||Break-even Analysis is concerned with the profit and cost structure
of a company and how these relate to the level of activity in the
business. It is a useful tool for the analyst to quantify the risks
under various business alternatives and to measure the prospective
results of management’s short-term decisions.
Break-even is defined as the point, or revenue level, at which losses
cease and profits begin. Profit, simply put, is the difference between
revenue and total costs:
Revenue = Costs + Profit (R=C+P)
We can break this down further by recognizing that all costs do
not change at the same rate and in the same way. The cost of an
increase in productive labour, for example, has no effect on the
depreciation cost of a machine, or on the rent paid for the building.
However, volume of production (or revenue) is one of the usual causal
factors in changing productive labour costs (more revenue may mean
you must hire additional staff). The depreciation expense and the
rent cost, on the other hand, are fixed with time.
Therefore, costs can be broken down into variable costs (varying
according to volume) and fixed costs (which remain constant up to
a certain revenue level or given unit of output).
Now, let’s take a second look at our revenue equation:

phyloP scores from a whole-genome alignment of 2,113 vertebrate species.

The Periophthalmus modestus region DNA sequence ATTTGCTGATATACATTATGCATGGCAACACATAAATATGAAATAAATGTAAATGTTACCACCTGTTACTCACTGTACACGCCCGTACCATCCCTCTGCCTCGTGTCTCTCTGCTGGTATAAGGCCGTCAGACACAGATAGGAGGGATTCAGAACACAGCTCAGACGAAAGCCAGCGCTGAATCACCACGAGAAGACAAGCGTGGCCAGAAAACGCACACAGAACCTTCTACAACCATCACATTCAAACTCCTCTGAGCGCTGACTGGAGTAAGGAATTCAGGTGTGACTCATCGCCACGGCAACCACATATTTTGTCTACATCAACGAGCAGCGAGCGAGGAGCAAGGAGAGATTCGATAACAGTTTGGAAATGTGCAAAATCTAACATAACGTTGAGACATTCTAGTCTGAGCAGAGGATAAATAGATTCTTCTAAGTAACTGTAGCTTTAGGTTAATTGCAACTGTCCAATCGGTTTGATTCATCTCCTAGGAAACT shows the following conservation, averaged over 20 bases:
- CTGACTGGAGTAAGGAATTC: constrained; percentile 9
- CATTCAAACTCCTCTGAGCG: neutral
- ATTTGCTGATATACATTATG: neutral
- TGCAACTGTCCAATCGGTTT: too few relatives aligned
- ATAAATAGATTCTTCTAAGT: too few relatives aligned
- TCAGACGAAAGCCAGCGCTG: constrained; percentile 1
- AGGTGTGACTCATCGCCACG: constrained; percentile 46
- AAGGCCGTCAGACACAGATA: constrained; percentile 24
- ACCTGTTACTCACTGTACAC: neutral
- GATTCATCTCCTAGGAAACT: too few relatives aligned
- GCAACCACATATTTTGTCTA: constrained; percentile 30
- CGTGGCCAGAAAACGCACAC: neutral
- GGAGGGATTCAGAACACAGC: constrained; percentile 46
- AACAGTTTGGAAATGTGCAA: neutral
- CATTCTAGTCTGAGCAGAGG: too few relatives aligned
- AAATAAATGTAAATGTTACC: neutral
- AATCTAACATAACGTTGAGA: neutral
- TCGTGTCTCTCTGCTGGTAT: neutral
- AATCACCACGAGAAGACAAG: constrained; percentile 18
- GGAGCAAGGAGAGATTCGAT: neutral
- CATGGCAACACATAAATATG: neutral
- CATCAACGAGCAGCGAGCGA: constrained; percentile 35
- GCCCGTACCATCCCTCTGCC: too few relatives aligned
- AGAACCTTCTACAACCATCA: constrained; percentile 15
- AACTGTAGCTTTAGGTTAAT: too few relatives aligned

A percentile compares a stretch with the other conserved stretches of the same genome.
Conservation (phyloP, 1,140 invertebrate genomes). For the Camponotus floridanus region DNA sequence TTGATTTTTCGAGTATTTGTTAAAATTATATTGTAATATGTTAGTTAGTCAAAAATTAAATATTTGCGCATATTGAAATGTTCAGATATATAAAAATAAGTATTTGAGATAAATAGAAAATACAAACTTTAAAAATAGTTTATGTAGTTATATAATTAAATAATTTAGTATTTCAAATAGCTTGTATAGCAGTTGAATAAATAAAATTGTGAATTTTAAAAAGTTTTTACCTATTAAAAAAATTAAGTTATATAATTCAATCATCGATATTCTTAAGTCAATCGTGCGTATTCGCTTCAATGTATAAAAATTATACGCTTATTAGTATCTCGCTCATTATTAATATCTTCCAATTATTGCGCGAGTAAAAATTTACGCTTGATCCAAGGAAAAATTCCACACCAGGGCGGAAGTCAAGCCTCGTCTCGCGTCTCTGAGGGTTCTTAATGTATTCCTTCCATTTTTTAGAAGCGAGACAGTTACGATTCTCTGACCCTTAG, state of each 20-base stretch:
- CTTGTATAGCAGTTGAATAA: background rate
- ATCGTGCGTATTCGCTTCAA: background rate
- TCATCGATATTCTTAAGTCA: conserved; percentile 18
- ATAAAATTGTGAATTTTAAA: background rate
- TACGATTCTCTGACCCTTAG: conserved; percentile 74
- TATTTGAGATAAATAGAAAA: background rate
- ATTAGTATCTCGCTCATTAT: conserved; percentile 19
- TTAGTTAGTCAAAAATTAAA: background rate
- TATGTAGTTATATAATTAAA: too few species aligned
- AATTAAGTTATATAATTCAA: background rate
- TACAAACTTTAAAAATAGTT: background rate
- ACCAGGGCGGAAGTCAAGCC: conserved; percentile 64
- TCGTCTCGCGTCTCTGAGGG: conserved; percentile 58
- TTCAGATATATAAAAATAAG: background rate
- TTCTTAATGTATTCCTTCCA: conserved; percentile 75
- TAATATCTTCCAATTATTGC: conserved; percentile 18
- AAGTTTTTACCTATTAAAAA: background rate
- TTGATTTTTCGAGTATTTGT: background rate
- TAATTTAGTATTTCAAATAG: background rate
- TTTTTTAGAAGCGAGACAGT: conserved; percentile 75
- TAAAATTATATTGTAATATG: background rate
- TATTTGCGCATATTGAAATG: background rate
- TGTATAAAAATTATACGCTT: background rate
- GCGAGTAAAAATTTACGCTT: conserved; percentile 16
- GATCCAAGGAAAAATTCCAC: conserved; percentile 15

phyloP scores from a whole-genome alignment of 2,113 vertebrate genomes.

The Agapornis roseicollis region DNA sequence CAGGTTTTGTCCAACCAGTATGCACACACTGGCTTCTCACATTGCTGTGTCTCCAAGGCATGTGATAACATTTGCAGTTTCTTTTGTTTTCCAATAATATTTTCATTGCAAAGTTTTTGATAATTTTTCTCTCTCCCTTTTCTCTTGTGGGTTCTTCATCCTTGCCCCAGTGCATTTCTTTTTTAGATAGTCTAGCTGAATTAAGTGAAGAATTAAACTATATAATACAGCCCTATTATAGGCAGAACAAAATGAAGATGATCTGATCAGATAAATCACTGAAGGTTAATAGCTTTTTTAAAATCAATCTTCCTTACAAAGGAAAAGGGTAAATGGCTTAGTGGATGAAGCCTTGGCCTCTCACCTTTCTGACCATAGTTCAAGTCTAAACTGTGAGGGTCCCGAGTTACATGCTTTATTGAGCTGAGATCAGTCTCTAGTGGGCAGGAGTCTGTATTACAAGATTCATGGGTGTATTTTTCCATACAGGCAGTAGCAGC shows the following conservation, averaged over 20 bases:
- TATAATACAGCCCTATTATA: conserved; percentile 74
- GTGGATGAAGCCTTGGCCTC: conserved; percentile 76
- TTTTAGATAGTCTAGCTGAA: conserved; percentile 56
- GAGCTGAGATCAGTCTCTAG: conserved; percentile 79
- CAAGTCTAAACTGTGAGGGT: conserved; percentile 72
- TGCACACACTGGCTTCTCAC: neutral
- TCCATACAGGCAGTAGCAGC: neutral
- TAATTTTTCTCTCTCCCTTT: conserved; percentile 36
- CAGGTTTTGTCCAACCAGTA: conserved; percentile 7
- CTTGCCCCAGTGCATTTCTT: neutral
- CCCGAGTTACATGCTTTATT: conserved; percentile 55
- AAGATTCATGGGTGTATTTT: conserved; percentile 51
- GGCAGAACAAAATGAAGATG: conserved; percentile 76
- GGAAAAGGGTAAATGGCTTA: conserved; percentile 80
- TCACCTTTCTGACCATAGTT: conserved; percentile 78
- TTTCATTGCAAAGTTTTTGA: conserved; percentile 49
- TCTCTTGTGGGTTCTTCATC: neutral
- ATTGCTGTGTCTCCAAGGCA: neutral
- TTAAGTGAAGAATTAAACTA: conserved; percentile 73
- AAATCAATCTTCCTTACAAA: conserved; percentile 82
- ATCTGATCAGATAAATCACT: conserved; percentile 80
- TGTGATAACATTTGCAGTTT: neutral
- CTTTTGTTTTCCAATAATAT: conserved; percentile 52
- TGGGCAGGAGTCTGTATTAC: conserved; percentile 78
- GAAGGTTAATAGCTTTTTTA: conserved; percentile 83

Revenue = Variable Costs + Fixed Costs + Profits (R=VC+FC+P)
Let us suppose that, in a business producing pots, 70%, or £0.70,
out of every sales pound represents the variable cost. Fixed costs
are £30,000. £0.30 pence (£1.00 - .70 = .30) out
of every sales pound will be left over to contribute to the coverage
of the fixed costs and profit. It follows that the number of units
that must be sold to break-even would be:
Clearly, any pots sold above the break-even level would mean that
the “contribution” would all go to profit, since the
fixed costs were already covered.
Now suppose that the company decided to do some additional advertising
to stimulate sales revenue, say an additional £9,000. Because
advertising is most often a commitment not based on volume, the
firm in effect would be increasing its fixed costs by that amount.
Thus the fixed costs would now be £39,000. Quite logically
this moves the break-even point further out. The contribution remains
the same so the new break-even point would be:
This means the company must sell an additional 30,000 pots (130,000
– 100,000) to reach the break-even point and begin making
a profit again. So what’s the decision? Well, the manager
would have to feel that the additional money spent on promotion
would indeed generate more than just 30,000 units before it would
be a wise move.
It must be added that we have looked at a quantitative measure for
examining alternatives. There may be other factors – qualitative
factors – that play a part in your final decision. Even though
a certain service in the short run provides a fairly low contribution,
you may still decide it is necessary because customers demand it
as part of their total package. Break-even/Contribution analysis
is often of considerable help in providing additional data for decision-making.
After that, it still becomes a matter of managerial judgement.
Analysts may also come across the term operational gearing when
they are looking at the cost structure of a company. An activity
with relatively high fixed costs to its variable costs is said to
have high operational gearing.